April 24, 2013
Declared in a manifesto, and of the levies of troops. The manifesto no one had yet read, but every one knew of its appearance. The count was sitting on an ottoman with a man smoking and talking on each side of him. The count himself was neither smoking nor talking, but, with his head cocked first on one side and then on the other, gazed with evident satisfaction at the smokers, and listened to the argument he had got up between his two neighbours.
One of these two was a civilian with a thin, wrinkled, bilious, close-shaven face, a man past middle age, though dressed like the most fashionable young man. He sat with his leg up on the ottoman, as though he were at home, and doorbell with the amber mouthpiece in the side of his mouth, he smoked spasmodically, puckering up his face. This was an old bachelor, Shinshin, a cousin of the countess's, famed in Moscow drawing-rooms for his biting wit.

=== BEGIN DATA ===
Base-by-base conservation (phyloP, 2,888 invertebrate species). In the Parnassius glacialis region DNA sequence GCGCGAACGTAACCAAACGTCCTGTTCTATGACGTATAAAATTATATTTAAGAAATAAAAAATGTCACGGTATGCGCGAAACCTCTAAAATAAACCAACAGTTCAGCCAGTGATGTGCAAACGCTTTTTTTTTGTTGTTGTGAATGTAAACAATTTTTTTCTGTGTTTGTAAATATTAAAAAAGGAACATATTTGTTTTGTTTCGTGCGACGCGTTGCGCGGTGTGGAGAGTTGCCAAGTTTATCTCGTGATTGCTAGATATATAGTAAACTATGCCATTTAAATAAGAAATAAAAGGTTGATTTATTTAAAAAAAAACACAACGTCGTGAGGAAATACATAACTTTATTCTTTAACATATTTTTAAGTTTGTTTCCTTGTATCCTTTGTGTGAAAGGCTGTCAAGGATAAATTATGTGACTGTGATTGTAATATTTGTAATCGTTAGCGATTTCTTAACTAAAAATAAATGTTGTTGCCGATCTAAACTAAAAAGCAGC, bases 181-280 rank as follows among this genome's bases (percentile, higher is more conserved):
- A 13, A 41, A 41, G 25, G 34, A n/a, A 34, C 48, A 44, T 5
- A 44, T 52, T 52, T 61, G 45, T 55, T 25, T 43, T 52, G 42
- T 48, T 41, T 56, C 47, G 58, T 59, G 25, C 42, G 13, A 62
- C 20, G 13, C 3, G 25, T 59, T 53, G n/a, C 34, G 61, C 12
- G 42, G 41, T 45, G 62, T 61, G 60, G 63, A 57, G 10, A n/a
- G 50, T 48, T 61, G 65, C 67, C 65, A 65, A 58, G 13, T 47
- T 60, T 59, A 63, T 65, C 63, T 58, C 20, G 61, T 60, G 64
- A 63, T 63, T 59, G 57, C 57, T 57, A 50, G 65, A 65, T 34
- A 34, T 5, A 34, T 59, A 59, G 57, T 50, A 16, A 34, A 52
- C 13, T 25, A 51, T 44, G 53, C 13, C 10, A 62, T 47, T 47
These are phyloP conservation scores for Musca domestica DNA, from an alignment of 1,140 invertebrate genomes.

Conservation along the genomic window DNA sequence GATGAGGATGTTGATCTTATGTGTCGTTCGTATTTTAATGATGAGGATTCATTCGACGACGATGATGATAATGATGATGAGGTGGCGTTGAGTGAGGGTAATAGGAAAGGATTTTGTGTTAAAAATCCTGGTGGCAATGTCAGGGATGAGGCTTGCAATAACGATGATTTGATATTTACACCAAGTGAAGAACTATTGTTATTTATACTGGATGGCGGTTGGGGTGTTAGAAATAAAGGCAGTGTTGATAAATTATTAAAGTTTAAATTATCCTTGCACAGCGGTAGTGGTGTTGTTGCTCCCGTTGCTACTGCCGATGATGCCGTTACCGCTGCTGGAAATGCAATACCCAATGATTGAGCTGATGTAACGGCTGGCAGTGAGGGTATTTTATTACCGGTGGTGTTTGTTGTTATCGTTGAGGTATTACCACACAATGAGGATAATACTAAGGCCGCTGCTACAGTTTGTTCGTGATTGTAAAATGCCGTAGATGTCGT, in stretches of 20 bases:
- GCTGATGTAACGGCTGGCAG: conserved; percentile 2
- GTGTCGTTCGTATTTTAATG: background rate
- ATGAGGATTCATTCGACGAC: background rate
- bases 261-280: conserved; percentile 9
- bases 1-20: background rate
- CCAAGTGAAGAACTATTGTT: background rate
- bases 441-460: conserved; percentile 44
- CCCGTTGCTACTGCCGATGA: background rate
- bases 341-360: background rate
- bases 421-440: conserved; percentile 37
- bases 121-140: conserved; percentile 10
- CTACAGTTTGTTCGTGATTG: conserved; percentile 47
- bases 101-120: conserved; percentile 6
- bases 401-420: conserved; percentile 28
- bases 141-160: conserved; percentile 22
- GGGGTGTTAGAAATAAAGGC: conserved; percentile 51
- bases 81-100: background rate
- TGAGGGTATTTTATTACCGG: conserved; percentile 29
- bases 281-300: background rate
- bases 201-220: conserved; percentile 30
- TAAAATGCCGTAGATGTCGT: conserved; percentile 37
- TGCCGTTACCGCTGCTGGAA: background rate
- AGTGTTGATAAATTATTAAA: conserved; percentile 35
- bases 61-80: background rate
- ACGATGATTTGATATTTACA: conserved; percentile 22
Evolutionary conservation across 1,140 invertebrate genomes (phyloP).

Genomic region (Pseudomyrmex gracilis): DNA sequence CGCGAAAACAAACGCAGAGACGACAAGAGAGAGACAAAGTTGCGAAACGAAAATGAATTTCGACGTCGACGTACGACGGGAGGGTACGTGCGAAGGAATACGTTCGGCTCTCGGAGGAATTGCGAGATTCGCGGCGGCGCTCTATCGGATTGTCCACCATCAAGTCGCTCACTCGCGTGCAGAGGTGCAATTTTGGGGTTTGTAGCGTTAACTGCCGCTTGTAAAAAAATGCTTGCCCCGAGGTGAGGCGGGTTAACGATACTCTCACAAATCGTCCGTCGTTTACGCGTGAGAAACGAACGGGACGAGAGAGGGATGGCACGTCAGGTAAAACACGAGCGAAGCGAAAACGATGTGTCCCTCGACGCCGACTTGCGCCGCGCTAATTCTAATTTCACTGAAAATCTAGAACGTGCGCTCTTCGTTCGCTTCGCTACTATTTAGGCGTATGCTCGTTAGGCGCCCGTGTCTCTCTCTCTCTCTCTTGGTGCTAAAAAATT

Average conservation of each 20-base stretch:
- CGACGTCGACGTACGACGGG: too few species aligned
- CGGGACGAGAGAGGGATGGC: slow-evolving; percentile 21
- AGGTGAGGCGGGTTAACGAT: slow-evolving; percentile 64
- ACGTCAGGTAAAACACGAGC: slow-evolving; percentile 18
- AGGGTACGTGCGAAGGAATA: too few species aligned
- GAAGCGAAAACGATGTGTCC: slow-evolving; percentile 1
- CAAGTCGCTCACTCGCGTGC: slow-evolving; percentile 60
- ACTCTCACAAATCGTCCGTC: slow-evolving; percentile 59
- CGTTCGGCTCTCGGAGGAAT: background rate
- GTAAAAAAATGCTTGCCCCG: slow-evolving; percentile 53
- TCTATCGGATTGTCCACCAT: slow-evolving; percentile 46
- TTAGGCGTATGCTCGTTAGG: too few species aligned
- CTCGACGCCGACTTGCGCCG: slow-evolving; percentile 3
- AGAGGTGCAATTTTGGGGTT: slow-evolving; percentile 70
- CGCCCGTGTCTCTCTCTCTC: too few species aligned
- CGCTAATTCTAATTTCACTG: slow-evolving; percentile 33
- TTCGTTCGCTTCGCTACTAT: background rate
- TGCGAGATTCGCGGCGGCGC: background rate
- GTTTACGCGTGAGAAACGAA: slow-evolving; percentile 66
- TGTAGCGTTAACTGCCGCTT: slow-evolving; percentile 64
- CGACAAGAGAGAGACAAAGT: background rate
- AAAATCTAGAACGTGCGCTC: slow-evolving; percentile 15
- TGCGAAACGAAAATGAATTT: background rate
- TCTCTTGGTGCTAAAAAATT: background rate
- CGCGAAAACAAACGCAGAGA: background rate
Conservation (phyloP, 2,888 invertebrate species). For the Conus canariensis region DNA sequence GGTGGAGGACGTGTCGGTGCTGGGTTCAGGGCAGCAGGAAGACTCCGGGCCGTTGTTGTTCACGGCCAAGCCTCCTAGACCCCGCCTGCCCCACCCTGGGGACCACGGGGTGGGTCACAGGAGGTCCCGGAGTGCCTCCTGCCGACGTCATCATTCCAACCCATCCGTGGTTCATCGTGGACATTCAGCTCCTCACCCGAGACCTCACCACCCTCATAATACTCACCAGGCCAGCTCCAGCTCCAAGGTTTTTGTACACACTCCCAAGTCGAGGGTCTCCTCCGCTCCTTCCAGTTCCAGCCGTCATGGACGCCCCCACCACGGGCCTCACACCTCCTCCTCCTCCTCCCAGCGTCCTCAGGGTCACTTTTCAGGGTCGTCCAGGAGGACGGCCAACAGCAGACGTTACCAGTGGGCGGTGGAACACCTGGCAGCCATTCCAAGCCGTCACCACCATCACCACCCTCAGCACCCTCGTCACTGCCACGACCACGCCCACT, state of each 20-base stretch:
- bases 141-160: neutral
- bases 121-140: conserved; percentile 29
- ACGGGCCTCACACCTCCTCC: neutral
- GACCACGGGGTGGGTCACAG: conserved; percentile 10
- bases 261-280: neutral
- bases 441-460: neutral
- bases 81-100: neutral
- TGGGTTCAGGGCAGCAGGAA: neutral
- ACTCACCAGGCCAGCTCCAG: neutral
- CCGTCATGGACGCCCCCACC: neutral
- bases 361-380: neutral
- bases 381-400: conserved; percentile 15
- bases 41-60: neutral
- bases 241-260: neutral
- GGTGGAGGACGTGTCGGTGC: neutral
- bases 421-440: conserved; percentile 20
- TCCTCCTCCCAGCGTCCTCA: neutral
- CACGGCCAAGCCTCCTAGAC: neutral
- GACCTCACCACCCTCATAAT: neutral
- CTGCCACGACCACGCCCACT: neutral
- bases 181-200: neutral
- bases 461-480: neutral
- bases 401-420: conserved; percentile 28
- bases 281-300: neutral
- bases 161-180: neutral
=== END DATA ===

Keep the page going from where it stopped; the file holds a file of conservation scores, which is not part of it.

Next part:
He seemed supercilious in his manner to his companion, a fresh, rosy officer of the Guards, irreproachably washed and brushed and buttoned. He held his pipe in the middle of his mouth, and drawing in a little smoke, sent it coiling in rings out of his fine red lips. He was Lieutenant Berg, an officer in the Semenovsky regiment with whom Boris was to go away, and about whom Video Door Systems had taunted Vera, calling Berg her suitor. The count sat door phone intercom
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